The commercial version of the original Land Rover Defender has long been a fixture on many business fleets for its mix of practicality, off-road ability, ruggedness and – certainly in more recent years – image.
The new Defender was launched in last year, but conspicuous by its absence was a commercial version: this has now been remedied with the Defender Hard Top – reviving a nameplate first used by the brand in 1950.
New Defender Hard Top is available in two body styles: 110 and the short-wheelbase 90.
Both models feature a side-hinged rear tailgate with the 110 obviously offering greater practicality. It can carry 2,059 litres of cargo, compared to the 90’s 1,355 litres, and is also able to accommodate a standard Euro pallet.
The maximum load length measures up to 1,472mm for the 110 and 1,030mm for the 90. The load floor is completely flat with up to six integrated lashing points, heavy-duty rubber mats and a set of lockable storage areas providing with 58 litres of underfloor stowage.
The 110 has an additional underfloor area where the footwells of the Defender passenger model would normally be found, providing an extra 155 litres of space.
Payload for the 90 is 670kg, with the 110 providing 778kg to 800kg.
The load area is separated from the driver and passenger by a full height bulkhead, and this helps to preserve a car-like refinement as well as boosting safety and security.
Up front, there are a few signs that you are driving or riding in a commercial vehicle: there are plenty of hardwearing materials and rubber flooring is fitted, while both 90 and 110 can be specified with an optional jump seat, so three people can travel in the front.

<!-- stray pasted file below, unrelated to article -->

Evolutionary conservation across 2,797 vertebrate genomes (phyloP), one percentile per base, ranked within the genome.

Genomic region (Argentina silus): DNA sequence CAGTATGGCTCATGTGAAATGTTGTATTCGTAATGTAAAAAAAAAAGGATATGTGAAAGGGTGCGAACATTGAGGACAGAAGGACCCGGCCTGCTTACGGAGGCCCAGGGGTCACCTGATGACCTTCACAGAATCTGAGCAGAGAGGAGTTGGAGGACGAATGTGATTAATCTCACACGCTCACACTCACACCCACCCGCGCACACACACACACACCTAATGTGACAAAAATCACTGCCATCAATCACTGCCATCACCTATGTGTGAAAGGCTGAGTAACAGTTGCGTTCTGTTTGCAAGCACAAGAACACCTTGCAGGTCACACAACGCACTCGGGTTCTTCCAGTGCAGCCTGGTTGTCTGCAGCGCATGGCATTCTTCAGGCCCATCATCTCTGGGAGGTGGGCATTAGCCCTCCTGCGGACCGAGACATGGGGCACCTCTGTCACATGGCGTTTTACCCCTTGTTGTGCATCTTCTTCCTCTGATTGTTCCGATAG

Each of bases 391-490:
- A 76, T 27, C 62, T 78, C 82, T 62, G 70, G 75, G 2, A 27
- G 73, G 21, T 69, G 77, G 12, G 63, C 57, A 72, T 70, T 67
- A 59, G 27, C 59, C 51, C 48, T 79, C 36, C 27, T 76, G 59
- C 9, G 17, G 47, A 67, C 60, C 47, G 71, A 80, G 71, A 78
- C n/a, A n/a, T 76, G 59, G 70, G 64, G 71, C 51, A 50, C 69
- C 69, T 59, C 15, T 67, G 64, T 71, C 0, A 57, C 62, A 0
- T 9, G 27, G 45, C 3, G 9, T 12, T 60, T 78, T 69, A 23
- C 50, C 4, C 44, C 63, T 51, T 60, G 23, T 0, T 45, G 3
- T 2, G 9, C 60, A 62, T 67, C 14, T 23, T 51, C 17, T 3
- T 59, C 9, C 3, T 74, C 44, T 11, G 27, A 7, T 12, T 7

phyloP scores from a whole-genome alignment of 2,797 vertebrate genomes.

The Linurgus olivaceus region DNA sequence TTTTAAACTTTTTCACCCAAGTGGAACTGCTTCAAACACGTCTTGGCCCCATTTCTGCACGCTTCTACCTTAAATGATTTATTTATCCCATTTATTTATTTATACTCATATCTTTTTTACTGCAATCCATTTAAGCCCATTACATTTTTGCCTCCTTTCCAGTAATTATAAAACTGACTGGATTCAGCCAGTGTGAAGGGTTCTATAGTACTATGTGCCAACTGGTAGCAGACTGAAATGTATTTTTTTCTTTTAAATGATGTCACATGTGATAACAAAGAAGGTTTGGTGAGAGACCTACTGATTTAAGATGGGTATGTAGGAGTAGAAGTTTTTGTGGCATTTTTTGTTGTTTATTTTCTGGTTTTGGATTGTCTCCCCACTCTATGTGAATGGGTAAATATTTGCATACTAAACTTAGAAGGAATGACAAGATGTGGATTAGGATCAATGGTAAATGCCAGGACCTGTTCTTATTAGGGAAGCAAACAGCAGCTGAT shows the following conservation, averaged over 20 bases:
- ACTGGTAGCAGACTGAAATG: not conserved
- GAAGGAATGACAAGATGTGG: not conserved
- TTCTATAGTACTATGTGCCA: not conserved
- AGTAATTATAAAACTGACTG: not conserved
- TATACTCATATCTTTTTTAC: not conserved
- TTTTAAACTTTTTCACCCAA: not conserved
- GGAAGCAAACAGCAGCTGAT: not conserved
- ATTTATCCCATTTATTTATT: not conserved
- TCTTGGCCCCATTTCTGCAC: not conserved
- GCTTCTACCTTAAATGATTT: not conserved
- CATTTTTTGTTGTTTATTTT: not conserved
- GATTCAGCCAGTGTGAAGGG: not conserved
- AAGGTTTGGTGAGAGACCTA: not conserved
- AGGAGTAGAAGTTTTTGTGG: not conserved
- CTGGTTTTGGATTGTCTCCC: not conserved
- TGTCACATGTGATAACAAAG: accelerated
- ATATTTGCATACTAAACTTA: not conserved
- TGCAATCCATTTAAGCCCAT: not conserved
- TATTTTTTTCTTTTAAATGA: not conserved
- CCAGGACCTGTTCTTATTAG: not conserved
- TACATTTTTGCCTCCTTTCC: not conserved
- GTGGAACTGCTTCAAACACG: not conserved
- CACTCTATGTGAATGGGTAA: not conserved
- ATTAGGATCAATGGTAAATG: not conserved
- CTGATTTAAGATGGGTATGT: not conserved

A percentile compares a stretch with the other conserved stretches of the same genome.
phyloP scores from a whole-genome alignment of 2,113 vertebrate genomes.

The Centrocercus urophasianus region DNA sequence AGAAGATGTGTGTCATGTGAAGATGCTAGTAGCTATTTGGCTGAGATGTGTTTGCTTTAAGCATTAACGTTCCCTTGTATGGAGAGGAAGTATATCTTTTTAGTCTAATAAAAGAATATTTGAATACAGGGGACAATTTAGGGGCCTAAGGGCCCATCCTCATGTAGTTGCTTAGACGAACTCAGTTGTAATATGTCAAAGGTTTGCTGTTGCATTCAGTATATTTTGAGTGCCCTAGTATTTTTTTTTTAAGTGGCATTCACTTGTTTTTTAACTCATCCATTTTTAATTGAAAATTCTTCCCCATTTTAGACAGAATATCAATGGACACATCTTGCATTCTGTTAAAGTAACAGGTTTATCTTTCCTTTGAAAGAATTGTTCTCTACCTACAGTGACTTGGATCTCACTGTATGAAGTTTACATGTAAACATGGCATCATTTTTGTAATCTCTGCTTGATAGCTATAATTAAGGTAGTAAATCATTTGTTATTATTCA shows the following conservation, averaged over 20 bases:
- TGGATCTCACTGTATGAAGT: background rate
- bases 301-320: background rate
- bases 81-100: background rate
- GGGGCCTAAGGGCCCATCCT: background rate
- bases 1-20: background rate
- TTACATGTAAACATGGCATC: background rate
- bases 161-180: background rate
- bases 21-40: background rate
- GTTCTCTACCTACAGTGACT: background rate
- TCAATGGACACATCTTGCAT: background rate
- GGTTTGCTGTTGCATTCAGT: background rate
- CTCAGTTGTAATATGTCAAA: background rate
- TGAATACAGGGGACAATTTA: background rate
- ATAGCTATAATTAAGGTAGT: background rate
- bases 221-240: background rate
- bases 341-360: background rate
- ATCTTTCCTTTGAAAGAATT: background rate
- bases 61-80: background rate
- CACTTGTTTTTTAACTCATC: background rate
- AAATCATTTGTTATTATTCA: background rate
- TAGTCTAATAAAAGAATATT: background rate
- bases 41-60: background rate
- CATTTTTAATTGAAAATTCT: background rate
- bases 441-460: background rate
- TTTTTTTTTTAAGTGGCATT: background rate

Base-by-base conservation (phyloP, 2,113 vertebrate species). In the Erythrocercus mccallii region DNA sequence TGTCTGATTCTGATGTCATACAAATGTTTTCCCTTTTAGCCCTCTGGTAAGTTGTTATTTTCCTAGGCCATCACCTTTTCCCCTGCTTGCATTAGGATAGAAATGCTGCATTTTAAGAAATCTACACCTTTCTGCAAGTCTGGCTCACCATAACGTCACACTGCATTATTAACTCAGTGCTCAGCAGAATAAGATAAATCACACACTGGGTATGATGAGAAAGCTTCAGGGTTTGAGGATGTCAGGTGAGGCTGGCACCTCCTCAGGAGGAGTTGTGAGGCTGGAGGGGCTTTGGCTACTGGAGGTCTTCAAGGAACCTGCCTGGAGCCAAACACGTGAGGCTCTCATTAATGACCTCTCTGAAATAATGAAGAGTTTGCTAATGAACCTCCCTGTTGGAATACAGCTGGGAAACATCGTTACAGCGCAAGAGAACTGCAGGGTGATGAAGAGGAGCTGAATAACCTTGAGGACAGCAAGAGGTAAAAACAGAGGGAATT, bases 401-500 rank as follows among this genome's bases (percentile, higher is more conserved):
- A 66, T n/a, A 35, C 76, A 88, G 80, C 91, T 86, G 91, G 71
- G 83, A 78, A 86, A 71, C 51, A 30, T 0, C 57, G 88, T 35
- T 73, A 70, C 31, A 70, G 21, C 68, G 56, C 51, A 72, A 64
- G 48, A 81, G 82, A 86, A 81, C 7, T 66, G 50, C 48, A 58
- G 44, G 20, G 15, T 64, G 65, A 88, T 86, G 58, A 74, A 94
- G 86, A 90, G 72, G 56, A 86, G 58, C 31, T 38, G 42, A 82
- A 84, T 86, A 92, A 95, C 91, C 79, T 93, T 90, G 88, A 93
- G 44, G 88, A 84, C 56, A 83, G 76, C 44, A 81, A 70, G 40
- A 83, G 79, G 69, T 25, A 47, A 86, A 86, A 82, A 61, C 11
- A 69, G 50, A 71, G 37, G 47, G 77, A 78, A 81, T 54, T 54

But many of the features which make the passenger car so good remain. These include the latest version of Land Rover’s Pivi Pro infotainment system with Apple CarPlay and Android Auto, while the optional ClearSight Rear View camera provides an uninterrupted view out of the rear of the vehicle regardless of whether the load space is full.
Defender Hard Top is packed with the same driver safety technology as the passenger car and it also shares its road manners: it’s excellent to drive and its electronic air suspension provides an extraordinary level of comfort: it’s easy to forget that you are behind the wheel of a commercial vehicle and not a luxury SUV.
The 90 is available with a diesel engine with 200PS and 500Nm, while the 110 comes with either 250PS/570Nm or 300PS/65Nm engines. All are fitted with an eight-speed automatic gearbox and can tow up to 3,500kg.
All models’ off-road ability, as would be expected from a Land Rover, is prodigious. The Defender Hard Top’s Terrain Response system uses sensor data from driver inputs and vehicle surroundings to continually vary axle torque and deliver it to where it’s needed.
On some tough and very muddy off-road routes it felt unstoppable. It also has the ability to wade through water up to 900mm deep.
There is, however, a price to pay for this quality and ability, and that is the fairly significant premium it costs over a typical commercial vehicle or pick-up.
The starting price for the 90 is £37,788 (exc VAT) and £43,012 for the 110, but it is bound to find plenty of buyers: no other commercial vehicle can offer the same upmarket feel, looks and image that the Defender Hard Top can.